In either case, the girls that work for these companies are recruited under nefarious (another bad thing) circumstances and forced to perform sex when they otherwise might choose not to. Might public vigilance do more to help here than to ignore it completely? It's a conundrum.

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by Steve Hall    Jun-29-07    
Topic: Opinion



Yawn. Blogosphere Up In Arms Over Microsoft Federated Media Campaign

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Oh, the horror! Here we go again. It seems the blogosphere - that square, internally mirrored box in which opinionated blowhards spew forth mindless drivel, their commentary ricocheting off the inner wails of the enclosed box for every other blogger to see and respond to while everyone else outside the box ignores it like children in a sandbox at a backyard cookout - is up in arms...up in arms, we say, over...over...wait for it...comments bloggers have made about - and as part of - Microsoft's new "people-ready" slogan.

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by Steve Hall    Jun-23-07    
Topic: Opinion, Social, Weblogs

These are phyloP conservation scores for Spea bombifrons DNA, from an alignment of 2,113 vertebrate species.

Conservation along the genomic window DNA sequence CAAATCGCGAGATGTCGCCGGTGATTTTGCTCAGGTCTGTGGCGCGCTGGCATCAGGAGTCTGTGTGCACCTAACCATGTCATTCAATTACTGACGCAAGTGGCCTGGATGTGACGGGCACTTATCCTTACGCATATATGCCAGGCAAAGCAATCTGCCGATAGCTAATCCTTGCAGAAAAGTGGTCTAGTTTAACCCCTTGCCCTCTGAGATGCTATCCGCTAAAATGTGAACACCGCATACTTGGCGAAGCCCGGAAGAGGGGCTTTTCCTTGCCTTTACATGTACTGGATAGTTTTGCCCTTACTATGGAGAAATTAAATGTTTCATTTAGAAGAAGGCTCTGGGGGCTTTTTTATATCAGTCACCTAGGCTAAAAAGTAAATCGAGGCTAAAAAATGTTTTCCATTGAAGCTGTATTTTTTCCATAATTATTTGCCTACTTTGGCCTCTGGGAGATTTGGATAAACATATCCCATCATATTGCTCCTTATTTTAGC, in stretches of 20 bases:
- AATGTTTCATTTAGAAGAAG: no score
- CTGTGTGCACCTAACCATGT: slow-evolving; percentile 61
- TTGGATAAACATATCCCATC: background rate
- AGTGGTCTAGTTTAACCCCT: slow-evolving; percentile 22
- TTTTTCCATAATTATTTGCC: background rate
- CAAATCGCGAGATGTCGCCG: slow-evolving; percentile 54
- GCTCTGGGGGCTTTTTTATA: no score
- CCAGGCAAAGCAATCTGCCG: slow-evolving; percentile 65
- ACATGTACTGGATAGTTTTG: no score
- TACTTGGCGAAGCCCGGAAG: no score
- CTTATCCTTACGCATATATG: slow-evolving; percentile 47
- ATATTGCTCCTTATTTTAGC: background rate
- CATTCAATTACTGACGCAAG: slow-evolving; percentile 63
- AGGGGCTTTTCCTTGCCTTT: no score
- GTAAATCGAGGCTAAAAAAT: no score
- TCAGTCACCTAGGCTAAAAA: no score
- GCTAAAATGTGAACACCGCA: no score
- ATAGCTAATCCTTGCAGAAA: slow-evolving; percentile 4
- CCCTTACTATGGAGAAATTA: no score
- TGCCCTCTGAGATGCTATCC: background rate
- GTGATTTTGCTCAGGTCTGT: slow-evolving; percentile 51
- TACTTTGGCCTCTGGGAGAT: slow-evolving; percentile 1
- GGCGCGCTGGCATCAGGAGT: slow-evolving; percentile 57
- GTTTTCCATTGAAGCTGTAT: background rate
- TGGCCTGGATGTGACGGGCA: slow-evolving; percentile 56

Double Standard Alive And Well With Les Shoppeneboys

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Wouldn't it be nice if, when you walked in to Victoria's Secret (as a guy) and hot, lingerie-clad models where there to help you choose the perfect thing and cleavage-revealing bra for the women in your life? Of course, that's never going to happen because some cause group would get all pissy accusing Victoria's Secret of treating women like sex objects. Oh, and the fact shopping would be the last thing a man would be thinking about in a situation like that.

But, it's perfectly OK for (sort of) hot looking men to dress up in red boxers to help women shop for the man in their life as French clothing store Celio does. No double standard here, right? Oh wait, their French. They have an entirely different set of rules when it comes to the perfectly normal attraction each sex has for the other. In fact, rather than hiding, they celebrate it.

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by Steve Hall    Jun-21-07    
Topic: Brands, Opinion, Point of Purchase, Racy, Trends and Culture, Video



Brokaw Tells Cleveland to Take Public Transportation